Before the law was passed, more than 300,000 people signed a petition demanding that the National Legislative Assembly reject the controversial amendments, which they saw as an infringement of privacy and freedom of expression on the Internet.

Thailand has an obligation to protect human rights, but it is moving in the opposite direction, Human Rights Watch said. Human Rights Watch has repeatedly raised concerns that Thai authorities, private companies, and individuals often retaliate against those reporting alleged human rights violations by filing defamation lawsuits, accusing activists and victims of making false statements.

Since the May 2014 coup, the ruling National Council for Peace and Order (NCPO) junta has arrested and filed computer crime charges under the old 2007 CCA against numerous critics who posted commentary on Facebook and other social media platforms, alleging corruption by junta leaders. Articles 14(1) and (2) of the new law provide grounds for the government to prosecute anything they designate as “false” and, in the case of article 14(1), “distorted” information, terms which are likely to be open to abuse as past prosecutions have shown.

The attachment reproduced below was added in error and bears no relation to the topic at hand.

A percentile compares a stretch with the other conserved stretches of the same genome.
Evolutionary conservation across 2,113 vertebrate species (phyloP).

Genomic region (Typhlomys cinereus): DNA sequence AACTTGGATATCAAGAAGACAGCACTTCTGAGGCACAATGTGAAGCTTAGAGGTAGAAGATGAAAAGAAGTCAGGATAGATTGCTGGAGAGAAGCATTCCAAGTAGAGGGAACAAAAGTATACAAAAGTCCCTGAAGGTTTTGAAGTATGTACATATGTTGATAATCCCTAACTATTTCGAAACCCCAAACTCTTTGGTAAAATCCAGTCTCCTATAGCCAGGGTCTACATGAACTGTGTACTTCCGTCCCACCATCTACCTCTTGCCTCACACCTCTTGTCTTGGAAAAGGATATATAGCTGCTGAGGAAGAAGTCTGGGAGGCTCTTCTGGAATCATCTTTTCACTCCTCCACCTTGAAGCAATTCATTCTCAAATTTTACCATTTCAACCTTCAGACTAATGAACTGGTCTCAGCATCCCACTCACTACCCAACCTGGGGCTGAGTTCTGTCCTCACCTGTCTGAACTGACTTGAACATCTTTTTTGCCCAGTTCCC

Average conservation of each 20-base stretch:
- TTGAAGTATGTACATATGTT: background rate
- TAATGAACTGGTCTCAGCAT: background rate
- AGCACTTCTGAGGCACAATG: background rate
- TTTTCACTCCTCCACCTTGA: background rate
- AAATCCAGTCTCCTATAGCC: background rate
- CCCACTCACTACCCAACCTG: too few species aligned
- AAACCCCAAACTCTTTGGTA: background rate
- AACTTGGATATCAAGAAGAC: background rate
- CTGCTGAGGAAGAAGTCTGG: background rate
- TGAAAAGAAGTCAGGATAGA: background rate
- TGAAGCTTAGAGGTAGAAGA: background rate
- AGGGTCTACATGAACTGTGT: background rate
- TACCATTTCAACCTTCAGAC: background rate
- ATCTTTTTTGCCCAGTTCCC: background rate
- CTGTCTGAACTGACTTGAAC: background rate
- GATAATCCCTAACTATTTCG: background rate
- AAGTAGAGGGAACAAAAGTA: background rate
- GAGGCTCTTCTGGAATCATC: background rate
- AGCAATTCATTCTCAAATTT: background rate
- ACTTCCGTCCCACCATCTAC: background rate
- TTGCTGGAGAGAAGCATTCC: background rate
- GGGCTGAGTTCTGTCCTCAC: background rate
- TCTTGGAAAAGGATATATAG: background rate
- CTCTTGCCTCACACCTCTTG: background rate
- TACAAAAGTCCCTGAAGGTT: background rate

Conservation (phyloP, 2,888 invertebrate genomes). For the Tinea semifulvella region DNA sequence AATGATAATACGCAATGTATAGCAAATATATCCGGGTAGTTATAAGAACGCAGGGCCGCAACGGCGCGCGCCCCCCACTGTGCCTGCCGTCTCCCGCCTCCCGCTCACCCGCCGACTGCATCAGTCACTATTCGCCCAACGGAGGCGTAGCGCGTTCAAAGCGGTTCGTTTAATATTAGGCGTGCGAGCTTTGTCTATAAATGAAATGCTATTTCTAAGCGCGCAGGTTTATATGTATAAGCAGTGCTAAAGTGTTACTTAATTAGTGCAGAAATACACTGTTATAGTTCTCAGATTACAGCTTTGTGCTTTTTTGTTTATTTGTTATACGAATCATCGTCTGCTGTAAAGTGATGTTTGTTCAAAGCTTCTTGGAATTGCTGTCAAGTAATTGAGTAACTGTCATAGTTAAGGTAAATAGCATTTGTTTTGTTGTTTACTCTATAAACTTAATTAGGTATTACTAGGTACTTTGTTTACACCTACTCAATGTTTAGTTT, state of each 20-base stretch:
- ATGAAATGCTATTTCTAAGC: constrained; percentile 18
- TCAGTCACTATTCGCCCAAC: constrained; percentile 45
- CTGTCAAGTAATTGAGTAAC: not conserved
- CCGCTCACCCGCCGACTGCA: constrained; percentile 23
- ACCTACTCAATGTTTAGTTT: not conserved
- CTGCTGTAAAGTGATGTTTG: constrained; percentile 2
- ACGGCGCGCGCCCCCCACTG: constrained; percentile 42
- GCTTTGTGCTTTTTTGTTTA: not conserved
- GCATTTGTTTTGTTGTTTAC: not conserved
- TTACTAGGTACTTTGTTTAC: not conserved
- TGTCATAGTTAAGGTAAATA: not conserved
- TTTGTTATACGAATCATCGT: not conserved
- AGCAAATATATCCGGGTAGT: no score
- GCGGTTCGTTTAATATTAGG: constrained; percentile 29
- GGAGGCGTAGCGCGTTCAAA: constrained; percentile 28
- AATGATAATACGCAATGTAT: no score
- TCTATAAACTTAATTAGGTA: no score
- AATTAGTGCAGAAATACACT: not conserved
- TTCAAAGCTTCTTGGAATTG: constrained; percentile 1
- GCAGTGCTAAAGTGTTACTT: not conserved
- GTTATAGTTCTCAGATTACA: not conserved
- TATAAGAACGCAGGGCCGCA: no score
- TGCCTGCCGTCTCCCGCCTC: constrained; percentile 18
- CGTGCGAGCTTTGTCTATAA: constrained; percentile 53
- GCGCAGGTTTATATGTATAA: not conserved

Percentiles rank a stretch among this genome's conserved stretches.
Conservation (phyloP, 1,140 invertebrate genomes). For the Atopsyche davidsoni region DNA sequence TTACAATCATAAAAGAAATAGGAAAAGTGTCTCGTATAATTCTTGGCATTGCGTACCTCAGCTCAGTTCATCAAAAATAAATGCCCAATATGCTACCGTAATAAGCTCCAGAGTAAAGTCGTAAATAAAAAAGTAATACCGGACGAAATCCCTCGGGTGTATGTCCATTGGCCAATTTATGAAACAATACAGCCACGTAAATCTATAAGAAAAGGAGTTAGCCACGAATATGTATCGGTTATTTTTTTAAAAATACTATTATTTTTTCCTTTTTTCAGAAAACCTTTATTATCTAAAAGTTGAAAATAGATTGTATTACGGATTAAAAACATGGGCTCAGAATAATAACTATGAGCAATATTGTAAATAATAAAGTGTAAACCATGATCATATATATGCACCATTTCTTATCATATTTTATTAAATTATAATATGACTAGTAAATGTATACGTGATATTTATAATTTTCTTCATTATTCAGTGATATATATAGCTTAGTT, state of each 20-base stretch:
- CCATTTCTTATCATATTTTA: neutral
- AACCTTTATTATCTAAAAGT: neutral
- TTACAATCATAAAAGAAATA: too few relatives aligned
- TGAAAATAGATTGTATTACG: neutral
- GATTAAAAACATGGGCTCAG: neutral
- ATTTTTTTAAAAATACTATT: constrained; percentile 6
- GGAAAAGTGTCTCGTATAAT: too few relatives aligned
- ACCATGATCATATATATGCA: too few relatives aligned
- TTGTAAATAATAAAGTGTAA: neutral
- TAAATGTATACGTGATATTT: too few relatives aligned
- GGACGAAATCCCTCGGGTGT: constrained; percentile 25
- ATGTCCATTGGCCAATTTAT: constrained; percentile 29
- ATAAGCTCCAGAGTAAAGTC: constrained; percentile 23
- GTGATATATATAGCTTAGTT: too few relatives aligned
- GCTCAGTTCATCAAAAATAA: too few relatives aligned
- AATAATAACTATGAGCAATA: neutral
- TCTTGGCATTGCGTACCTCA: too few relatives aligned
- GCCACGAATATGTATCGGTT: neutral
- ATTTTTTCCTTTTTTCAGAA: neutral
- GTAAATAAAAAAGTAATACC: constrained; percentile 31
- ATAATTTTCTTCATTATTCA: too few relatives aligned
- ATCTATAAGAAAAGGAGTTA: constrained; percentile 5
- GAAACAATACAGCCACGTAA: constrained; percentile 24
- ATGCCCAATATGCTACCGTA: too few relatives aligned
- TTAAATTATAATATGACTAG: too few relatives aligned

The new CCA is also likely to increase censorship due to its ambiguity, Human Rights Watch said, because of the broad grounds for offenses “likely to cause damage to the public” under article 14, including “false or partially false” data, “distorted or partially distorted” data, or data likely to “cause public panic” or harm “maintenance of national security, public safety, national economic security, public infrastructure serving the public interest.” Service providers such as social media platforms and access providers will also be required to delete or otherwise prevent the availability of such content following government notification, or they will also be subject to punishment for that content.